I was recently in San Francisco on my way home from a Giants Baseball game at AT&T Park.
As I was leaving the stadium I passed two hotdog stands on my way out. The first, a guy who was absolutely loving it. The classic American bellowing at the top of his voice “hotdogs! get your hotdogs!” He was so passionate, so clear and direct it seamed like he had his shit together. His hotdog stand screamed quality.
The other was a more timid man, quietly standing behind the grill muttering “hotdogs, hotdogs, hotdogs” under his breath as if he were trying to do a sneaky drug deal on the side of the street. Although selling them for a whole dollar cheaper, the impression I got was that his dogs were potentially lined with bath salts.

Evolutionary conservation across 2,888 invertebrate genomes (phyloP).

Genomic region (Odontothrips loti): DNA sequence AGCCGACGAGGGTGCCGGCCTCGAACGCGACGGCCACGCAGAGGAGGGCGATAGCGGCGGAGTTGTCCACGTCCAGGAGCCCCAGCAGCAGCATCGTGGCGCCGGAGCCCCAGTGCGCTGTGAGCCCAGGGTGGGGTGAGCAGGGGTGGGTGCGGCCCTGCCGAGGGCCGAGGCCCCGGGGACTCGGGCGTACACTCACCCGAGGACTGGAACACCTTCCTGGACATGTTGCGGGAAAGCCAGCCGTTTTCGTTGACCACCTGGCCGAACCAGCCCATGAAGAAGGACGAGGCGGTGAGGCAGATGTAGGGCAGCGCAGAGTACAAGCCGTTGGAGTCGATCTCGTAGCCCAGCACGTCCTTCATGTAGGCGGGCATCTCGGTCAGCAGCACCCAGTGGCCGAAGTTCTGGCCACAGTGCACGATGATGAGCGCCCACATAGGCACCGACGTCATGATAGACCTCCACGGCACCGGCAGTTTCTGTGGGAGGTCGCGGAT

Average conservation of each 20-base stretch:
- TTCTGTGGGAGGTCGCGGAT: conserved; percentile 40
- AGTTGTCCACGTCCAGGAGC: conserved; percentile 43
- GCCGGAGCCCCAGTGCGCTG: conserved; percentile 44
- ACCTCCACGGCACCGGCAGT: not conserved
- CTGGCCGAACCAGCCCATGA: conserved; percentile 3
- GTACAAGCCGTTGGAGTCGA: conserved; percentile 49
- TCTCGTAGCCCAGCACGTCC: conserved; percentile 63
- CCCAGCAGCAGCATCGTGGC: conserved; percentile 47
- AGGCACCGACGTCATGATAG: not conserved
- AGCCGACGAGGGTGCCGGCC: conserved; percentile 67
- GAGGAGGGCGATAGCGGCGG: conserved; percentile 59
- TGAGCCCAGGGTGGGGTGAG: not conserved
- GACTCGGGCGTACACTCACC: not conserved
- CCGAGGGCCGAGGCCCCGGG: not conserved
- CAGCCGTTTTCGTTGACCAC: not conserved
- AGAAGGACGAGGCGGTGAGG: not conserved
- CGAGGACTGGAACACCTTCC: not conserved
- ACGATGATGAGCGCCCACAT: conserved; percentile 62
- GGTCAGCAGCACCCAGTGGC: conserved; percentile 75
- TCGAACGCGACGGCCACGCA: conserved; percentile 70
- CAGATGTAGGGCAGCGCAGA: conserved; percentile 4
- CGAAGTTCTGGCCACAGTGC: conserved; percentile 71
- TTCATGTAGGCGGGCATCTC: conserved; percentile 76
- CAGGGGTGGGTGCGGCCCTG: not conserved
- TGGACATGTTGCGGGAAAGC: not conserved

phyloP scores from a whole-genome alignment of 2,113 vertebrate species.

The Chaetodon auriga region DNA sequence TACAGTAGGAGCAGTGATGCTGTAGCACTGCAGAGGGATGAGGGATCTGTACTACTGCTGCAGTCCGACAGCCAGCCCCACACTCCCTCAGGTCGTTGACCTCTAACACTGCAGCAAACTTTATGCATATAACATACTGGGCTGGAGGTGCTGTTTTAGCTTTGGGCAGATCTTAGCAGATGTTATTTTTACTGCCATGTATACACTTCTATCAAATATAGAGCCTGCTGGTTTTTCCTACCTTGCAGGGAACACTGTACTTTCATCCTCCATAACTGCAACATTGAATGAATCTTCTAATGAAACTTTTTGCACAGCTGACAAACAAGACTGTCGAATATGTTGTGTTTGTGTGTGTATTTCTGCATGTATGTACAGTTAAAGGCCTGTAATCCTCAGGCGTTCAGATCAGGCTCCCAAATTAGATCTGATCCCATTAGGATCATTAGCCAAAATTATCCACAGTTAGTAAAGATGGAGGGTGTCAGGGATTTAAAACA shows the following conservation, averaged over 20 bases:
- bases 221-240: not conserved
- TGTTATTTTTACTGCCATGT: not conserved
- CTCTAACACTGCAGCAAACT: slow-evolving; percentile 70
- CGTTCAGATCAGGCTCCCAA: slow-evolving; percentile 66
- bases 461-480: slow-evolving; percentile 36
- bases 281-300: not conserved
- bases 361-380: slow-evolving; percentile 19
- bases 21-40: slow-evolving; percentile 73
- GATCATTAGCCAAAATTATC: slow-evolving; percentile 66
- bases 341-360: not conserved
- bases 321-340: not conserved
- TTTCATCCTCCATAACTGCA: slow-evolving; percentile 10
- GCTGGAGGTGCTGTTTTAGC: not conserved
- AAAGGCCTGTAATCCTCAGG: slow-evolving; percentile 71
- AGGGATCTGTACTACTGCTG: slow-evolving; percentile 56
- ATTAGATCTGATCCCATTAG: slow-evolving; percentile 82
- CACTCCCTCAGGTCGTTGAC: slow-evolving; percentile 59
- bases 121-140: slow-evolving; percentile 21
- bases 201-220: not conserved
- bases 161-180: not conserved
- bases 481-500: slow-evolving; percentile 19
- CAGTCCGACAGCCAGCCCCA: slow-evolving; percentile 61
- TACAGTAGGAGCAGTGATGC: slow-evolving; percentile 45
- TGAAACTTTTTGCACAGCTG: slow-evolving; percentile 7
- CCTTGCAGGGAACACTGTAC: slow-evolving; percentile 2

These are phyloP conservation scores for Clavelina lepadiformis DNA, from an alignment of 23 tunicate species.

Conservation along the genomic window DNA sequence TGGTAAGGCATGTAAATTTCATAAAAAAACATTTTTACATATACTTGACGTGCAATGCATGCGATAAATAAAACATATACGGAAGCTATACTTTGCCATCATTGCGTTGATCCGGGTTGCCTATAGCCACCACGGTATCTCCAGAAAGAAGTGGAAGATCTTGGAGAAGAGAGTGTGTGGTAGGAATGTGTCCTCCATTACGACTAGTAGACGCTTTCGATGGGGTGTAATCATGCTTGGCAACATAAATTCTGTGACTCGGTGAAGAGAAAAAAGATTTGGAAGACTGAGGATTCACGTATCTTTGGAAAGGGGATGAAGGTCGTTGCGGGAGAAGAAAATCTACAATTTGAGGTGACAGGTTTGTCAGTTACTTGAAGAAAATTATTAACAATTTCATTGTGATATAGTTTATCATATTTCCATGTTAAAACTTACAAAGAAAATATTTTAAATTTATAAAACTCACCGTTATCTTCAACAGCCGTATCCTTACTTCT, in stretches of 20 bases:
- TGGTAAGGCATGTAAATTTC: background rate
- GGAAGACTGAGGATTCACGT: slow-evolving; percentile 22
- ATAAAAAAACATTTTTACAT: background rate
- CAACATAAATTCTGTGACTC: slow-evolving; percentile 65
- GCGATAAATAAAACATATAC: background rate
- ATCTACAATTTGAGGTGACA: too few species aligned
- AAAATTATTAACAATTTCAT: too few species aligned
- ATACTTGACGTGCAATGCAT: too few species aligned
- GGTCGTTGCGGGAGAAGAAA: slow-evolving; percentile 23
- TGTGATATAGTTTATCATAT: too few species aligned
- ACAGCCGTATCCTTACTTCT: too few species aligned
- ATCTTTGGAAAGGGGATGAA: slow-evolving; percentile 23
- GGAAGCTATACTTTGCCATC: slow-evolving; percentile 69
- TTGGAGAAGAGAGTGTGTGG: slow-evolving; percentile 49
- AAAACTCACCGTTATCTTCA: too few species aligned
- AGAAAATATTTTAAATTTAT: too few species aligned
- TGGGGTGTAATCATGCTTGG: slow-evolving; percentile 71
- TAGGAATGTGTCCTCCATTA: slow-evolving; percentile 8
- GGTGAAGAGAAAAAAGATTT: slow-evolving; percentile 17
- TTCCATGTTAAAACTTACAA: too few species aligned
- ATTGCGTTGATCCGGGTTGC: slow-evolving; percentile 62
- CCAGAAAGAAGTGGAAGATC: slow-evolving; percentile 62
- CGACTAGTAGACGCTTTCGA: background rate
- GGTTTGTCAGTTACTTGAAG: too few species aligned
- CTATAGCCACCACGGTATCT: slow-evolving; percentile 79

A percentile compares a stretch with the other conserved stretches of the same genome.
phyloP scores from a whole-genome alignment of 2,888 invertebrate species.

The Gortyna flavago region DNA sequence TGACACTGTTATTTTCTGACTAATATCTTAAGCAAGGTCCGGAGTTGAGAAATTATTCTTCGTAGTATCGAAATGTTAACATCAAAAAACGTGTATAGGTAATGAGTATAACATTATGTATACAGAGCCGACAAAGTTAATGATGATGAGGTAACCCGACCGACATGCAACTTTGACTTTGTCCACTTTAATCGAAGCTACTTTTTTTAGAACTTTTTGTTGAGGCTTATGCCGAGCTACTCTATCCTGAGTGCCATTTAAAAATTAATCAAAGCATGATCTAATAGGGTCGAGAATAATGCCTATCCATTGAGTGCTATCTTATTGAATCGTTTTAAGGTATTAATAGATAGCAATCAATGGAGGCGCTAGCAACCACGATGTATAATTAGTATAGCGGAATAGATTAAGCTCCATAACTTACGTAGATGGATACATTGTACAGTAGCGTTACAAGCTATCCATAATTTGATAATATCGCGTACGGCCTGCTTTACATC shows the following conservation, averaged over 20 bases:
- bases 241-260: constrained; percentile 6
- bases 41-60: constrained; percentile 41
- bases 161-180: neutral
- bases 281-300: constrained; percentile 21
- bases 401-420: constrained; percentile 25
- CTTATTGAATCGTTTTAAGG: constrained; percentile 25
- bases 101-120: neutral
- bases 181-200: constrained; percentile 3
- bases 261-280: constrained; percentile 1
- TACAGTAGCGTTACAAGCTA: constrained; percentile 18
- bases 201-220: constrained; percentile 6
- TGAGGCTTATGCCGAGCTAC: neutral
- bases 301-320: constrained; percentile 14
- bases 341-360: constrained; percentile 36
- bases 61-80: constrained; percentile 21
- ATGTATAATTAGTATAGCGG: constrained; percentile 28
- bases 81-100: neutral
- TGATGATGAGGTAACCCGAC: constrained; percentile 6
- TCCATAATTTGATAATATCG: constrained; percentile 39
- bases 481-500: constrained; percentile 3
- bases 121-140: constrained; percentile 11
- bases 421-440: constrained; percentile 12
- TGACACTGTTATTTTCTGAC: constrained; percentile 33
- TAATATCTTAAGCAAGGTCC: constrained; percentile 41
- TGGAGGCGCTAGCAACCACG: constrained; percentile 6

I’m sure now that these two vendors probably were selling a very similar product. And maybe if I had bought my hotdog off the dodgy dealer he would have given me a better deal and an experience that would have made me a regular customer. However, I wasn’t willing to risk it.
First impressions can be everything. We associate quality so much with the image, the line-up of people and the confidence radiating from their bellowing voice that it becomes our only option. In that moment I wanted the best hotdog, even if it cost me a whole extra dollar.